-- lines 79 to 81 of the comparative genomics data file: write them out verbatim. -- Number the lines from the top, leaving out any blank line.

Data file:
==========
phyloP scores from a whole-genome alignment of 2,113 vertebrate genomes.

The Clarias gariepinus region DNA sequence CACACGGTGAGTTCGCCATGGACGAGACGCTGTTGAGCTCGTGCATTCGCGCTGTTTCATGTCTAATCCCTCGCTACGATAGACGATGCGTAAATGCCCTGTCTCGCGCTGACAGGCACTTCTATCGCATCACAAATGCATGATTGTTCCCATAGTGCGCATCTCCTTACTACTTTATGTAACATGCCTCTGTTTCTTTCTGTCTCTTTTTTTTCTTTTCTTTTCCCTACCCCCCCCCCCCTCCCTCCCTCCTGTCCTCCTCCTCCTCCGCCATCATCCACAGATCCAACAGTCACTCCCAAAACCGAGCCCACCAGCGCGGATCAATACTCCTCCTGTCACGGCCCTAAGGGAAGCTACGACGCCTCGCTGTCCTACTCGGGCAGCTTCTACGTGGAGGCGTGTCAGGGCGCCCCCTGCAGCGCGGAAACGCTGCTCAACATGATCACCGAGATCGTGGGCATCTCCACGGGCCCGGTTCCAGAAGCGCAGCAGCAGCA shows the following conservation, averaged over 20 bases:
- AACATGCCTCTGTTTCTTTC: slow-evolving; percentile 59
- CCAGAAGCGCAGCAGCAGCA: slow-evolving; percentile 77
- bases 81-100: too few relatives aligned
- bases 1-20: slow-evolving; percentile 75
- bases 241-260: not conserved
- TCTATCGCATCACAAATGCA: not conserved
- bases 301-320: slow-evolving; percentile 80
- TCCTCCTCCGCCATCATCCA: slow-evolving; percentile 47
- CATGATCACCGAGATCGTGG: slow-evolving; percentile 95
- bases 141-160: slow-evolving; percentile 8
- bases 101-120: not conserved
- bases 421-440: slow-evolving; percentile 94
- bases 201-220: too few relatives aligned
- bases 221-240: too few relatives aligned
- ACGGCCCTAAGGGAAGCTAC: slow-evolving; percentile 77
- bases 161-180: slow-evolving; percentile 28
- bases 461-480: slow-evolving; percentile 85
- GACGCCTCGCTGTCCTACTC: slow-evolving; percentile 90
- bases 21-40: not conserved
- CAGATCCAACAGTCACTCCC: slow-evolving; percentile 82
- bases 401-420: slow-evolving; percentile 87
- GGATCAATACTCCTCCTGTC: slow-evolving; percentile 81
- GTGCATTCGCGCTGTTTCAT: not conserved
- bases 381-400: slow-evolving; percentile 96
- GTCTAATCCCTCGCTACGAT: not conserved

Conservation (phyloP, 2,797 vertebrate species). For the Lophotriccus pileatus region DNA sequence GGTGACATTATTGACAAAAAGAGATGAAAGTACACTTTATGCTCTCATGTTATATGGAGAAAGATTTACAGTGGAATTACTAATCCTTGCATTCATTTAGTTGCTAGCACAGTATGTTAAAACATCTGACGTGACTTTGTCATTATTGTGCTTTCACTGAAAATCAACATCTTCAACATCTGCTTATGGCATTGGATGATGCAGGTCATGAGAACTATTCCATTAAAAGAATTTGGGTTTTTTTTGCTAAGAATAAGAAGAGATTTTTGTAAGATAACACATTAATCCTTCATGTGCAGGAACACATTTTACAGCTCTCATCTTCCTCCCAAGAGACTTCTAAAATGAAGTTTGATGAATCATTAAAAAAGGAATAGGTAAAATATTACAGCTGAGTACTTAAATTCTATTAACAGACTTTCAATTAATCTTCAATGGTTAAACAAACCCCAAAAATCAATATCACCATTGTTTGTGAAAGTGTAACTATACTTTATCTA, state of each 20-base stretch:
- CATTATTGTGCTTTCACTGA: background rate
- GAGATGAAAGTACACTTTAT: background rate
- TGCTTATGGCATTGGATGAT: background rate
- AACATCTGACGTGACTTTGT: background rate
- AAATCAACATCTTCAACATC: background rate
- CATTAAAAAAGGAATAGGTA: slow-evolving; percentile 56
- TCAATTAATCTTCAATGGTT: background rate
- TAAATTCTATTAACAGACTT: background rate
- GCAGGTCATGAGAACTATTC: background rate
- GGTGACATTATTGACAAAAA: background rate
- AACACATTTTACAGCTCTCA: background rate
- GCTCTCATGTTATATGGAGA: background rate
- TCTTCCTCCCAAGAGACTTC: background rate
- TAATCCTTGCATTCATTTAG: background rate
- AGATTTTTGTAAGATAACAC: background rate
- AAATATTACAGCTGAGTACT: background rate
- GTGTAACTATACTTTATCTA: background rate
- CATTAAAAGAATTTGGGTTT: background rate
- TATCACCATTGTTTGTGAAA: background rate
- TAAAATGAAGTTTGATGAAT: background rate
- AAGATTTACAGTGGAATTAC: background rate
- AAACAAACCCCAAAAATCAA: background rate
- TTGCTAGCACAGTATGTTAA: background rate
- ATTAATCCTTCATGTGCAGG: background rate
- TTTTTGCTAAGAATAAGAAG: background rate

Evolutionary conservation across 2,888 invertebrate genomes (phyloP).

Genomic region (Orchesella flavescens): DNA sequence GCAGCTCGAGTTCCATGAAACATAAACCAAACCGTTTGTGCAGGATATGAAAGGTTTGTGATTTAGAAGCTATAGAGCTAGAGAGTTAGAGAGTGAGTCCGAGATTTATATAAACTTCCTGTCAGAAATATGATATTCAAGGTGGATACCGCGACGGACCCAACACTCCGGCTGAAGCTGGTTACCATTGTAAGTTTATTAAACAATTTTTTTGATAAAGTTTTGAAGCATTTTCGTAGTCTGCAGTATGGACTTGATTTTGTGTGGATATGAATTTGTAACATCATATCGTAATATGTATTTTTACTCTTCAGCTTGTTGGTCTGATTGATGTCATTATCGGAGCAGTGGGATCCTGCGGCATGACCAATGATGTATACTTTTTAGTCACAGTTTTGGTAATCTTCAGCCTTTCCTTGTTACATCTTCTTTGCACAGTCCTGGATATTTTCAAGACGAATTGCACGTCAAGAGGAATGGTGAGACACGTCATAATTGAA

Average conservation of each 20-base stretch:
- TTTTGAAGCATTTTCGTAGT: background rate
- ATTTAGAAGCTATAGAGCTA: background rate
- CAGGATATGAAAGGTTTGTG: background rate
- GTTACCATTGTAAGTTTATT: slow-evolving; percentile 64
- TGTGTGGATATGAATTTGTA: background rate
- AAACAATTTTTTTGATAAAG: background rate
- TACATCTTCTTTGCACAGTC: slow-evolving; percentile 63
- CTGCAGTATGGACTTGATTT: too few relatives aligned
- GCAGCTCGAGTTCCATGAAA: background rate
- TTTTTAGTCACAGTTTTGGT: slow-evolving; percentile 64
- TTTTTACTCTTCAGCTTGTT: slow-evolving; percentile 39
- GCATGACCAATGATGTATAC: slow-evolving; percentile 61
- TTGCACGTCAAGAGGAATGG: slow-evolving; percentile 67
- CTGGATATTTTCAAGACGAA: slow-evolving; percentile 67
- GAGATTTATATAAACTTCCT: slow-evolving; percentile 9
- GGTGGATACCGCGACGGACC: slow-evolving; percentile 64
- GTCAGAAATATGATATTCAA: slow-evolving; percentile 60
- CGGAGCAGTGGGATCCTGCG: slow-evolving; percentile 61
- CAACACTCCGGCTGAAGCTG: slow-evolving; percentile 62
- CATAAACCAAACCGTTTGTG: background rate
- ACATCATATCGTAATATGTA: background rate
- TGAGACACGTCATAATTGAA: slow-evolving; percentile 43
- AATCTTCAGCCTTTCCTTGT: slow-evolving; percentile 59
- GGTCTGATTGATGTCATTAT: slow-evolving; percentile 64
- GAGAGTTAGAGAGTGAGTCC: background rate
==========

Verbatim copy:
- AATCTTCAGCCTTTCCTTGT: slow-evolving; percentile 59
- GGTCTGATTGATGTCATTAT: slow-evolving; percentile 64
- GAGAGTTAGAGAGTGAGTCC: background rate